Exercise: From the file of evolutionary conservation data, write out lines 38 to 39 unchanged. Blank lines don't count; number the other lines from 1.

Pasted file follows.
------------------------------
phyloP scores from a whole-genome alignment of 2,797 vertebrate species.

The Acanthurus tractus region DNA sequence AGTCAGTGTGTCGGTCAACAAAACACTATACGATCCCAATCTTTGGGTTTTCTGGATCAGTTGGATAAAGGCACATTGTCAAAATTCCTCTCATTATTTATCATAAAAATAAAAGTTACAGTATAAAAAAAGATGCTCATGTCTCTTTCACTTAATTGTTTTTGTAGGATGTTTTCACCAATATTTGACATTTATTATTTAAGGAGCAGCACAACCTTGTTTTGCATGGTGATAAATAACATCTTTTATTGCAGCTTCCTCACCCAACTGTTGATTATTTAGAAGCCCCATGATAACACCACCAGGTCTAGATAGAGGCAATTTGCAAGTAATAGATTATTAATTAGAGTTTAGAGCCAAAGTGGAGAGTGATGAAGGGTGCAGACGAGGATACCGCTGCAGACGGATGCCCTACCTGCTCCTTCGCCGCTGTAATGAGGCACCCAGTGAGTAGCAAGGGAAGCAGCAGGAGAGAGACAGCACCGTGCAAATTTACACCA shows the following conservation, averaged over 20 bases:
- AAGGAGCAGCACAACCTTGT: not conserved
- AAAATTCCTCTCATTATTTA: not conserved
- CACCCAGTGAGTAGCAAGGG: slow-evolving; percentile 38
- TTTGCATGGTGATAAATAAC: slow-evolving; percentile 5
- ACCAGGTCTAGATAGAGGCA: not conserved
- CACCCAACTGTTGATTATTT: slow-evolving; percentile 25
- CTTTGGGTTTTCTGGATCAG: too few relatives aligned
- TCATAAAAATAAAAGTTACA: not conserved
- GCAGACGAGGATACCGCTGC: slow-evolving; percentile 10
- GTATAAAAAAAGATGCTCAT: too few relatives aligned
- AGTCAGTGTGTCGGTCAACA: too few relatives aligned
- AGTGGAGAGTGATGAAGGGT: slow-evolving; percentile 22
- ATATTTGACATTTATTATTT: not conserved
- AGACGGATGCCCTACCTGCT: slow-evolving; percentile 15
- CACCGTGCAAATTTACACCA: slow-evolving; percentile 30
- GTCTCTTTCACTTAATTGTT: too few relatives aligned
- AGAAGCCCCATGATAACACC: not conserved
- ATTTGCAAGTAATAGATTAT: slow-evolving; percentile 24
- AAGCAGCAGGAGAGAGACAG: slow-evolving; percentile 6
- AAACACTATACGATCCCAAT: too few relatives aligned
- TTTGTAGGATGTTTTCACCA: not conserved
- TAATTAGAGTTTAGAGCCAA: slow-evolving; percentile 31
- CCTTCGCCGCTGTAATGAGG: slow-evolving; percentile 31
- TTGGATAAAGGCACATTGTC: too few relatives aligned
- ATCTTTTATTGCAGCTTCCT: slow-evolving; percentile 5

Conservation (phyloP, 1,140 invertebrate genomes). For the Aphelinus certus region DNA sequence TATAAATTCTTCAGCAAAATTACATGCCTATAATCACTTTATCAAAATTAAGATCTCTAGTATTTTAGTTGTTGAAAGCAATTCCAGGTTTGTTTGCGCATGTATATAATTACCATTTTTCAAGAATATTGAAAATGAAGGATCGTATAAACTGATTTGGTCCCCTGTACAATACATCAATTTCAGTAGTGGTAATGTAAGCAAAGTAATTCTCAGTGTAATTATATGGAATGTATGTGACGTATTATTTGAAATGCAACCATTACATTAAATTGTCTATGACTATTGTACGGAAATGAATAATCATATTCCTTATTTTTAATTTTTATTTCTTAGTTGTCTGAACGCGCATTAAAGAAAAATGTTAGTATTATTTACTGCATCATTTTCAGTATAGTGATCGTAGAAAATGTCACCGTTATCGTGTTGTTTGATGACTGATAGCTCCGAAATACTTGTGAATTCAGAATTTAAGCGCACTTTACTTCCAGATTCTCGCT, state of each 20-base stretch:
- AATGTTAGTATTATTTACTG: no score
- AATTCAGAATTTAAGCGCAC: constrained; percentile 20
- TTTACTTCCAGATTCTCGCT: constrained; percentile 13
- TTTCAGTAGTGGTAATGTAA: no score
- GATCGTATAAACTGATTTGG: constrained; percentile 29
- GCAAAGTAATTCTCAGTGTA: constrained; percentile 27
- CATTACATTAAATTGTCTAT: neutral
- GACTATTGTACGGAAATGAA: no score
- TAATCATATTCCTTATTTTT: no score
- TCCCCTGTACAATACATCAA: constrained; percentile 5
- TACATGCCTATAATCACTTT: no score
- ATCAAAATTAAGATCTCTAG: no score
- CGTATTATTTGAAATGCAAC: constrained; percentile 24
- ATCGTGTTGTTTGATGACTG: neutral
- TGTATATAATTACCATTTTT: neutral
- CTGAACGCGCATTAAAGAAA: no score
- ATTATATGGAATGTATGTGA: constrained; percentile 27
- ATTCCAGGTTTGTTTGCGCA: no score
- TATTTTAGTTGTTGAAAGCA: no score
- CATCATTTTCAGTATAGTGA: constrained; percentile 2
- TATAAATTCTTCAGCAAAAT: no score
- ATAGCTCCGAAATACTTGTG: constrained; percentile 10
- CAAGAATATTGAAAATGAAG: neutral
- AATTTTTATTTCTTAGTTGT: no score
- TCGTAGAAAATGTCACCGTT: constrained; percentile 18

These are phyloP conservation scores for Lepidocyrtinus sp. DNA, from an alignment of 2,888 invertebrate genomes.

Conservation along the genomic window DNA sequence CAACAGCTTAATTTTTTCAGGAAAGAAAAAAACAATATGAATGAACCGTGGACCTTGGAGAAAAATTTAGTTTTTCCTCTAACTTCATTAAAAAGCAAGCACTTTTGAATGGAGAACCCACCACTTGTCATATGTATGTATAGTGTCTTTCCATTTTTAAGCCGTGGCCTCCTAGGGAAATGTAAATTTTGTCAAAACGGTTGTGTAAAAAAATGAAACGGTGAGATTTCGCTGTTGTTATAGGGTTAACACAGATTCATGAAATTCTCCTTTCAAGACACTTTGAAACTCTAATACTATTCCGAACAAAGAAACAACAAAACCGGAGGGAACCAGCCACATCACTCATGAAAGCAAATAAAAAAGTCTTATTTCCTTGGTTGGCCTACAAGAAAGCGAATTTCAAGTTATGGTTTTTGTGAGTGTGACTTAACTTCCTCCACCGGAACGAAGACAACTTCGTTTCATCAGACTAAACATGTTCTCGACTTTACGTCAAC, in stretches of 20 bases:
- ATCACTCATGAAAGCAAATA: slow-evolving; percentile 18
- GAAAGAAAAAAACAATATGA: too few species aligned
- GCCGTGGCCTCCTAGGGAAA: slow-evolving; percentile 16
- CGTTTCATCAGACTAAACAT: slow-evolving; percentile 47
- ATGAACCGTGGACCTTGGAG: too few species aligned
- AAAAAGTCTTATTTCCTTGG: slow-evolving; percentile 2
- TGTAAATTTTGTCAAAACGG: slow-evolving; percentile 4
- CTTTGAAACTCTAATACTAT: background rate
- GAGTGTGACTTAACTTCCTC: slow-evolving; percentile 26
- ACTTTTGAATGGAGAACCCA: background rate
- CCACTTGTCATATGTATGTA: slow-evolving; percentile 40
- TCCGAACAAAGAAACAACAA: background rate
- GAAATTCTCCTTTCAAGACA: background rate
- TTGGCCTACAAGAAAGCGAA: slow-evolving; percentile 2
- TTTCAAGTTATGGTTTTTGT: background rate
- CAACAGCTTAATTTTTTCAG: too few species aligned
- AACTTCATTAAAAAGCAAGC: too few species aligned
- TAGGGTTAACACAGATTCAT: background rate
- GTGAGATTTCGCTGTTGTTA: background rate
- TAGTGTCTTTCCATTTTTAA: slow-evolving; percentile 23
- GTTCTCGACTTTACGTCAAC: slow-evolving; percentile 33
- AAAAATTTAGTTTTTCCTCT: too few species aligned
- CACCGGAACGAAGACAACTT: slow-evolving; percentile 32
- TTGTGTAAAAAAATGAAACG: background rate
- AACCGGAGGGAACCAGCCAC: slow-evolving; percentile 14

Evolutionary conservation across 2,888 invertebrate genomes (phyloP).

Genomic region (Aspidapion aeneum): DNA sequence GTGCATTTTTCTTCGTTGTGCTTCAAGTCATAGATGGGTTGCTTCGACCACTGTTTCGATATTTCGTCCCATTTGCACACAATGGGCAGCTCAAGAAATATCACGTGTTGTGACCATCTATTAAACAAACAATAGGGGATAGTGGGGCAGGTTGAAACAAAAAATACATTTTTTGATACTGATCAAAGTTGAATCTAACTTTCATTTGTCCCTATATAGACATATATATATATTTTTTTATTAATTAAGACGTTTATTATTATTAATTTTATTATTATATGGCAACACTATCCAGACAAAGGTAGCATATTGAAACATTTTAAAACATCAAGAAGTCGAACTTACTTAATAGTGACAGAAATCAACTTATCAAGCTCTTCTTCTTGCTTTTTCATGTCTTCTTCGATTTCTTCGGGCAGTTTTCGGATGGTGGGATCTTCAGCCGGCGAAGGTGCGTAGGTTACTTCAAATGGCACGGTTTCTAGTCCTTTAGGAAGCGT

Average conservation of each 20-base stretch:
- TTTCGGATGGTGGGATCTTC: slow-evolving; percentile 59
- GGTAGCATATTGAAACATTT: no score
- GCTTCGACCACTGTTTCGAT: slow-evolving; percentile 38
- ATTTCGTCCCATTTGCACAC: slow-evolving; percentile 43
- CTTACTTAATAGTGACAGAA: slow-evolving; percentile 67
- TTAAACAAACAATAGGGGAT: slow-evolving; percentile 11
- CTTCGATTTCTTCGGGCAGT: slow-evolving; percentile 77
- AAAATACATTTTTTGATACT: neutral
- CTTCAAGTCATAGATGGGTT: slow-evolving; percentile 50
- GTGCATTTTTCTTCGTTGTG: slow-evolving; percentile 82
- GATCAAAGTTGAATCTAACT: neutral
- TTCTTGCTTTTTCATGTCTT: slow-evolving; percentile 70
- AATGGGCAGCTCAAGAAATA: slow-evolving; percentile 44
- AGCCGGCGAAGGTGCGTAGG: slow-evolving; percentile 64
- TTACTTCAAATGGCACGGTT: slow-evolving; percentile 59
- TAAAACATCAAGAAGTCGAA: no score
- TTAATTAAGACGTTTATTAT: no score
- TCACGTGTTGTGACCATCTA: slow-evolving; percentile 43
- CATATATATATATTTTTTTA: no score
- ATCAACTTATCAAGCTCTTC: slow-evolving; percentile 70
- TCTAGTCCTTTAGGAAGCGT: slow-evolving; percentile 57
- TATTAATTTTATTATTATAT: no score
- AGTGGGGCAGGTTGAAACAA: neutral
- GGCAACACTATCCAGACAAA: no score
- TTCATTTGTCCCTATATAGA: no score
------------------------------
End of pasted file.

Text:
- TCCCCTGTACAATACATCAA: constrained; percentile 5
- TACATGCCTATAATCACTTT: no score